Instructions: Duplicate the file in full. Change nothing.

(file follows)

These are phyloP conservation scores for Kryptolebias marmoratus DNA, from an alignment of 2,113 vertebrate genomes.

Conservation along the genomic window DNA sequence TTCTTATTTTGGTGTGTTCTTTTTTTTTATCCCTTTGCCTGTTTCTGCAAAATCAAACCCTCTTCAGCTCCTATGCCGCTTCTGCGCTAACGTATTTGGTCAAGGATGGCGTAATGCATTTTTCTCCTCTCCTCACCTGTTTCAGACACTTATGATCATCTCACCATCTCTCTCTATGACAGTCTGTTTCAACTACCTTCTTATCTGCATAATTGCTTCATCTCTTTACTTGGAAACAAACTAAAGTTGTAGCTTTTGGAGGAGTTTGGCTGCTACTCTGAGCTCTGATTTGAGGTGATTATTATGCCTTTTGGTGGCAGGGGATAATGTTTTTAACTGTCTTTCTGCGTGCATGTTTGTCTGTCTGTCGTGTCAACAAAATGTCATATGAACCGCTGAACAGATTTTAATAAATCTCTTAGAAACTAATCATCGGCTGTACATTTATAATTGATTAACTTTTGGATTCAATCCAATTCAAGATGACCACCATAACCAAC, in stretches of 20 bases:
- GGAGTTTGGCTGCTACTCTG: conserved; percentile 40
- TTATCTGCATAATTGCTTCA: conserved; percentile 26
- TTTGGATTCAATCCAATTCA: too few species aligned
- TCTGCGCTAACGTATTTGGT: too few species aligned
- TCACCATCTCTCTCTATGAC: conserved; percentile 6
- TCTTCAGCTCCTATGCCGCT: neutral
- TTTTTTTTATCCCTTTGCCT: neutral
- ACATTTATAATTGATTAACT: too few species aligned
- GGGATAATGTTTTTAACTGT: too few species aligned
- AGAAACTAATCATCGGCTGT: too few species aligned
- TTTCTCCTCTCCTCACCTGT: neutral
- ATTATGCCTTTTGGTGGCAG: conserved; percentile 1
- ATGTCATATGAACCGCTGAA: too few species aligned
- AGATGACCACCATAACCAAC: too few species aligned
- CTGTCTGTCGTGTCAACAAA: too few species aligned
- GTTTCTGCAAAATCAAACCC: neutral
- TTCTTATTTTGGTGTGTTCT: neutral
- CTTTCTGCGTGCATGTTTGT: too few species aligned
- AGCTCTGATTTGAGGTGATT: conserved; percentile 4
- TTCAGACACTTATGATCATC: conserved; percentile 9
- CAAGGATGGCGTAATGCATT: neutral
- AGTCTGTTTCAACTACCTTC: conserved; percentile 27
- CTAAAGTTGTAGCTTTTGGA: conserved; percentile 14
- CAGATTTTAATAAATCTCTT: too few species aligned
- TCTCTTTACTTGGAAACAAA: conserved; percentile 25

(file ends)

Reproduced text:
These are phyloP conservation scores for Kryptolebias marmoratus DNA, from an alignment of 2,113 vertebrate genomes.

Conservation along the genomic window DNA sequence TTCTTATTTTGGTGTGTTCTTTTTTTTTATCCCTTTGCCTGTTTCTGCAAAATCAAACCCTCTTCAGCTCCTATGCCGCTTCTGCGCTAACGTATTTGGTCAAGGATGGCGTAATGCATTTTTCTCCTCTCCTCACCTGTTTCAGACACTTATGATCATCTCACCATCTCTCTCTATGACAGTCTGTTTCAACTACCTTCTTATCTGCATAATTGCTTCATCTCTTTACTTGGAAACAAACTAAAGTTGTAGCTTTTGGAGGAGTTTGGCTGCTACTCTGAGCTCTGATTTGAGGTGATTATTATGCCTTTTGGTGGCAGGGGATAATGTTTTTAACTGTCTTTCTGCGTGCATGTTTGTCTGTCTGTCGTGTCAACAAAATGTCATATGAACCGCTGAACAGATTTTAATAAATCTCTTAGAAACTAATCATCGGCTGTACATTTATAATTGATTAACTTTTGGATTCAATCCAATTCAAGATGACCACCATAACCAAC, in stretches of 20 bases:
- GGAGTTTGGCTGCTACTCTG: conserved; percentile 40
- TTATCTGCATAATTGCTTCA: conserved; percentile 26
- TTTGGATTCAATCCAATTCA: too few species aligned
- TCTGCGCTAACGTATTTGGT: too few species aligned
- TCACCATCTCTCTCTATGAC: conserved; percentile 6
- TCTTCAGCTCCTATGCCGCT: neutral
- TTTTTTTTATCCCTTTGCCT: neutral
- ACATTTATAATTGATTAACT: too few species aligned
- GGGATAATGTTTTTAACTGT: too few species aligned
- AGAAACTAATCATCGGCTGT: too few species aligned
- TTTCTCCTCTCCTCACCTGT: neutral
- ATTATGCCTTTTGGTGGCAG: conserved; percentile 1
- ATGTCATATGAACCGCTGAA: too few species aligned
- AGATGACCACCATAACCAAC: too few species aligned
- CTGTCTGTCGTGTCAACAAA: too few species aligned
- GTTTCTGCAAAATCAAACCC: neutral
- TTCTTATTTTGGTGTGTTCT: neutral
- CTTTCTGCGTGCATGTTTGT: too few species aligned
- AGCTCTGATTTGAGGTGATT: conserved; percentile 4
- TTCAGACACTTATGATCATC: conserved; percentile 9
- CAAGGATGGCGTAATGCATT: neutral
- AGTCTGTTTCAACTACCTTC: conserved; percentile 27
- CTAAAGTTGTAGCTTTTGGA: conserved; percentile 14
- CAGATTTTAATAAATCTCTT: too few species aligned
- TCTCTTTACTTGGAAACAAA: conserved; percentile 25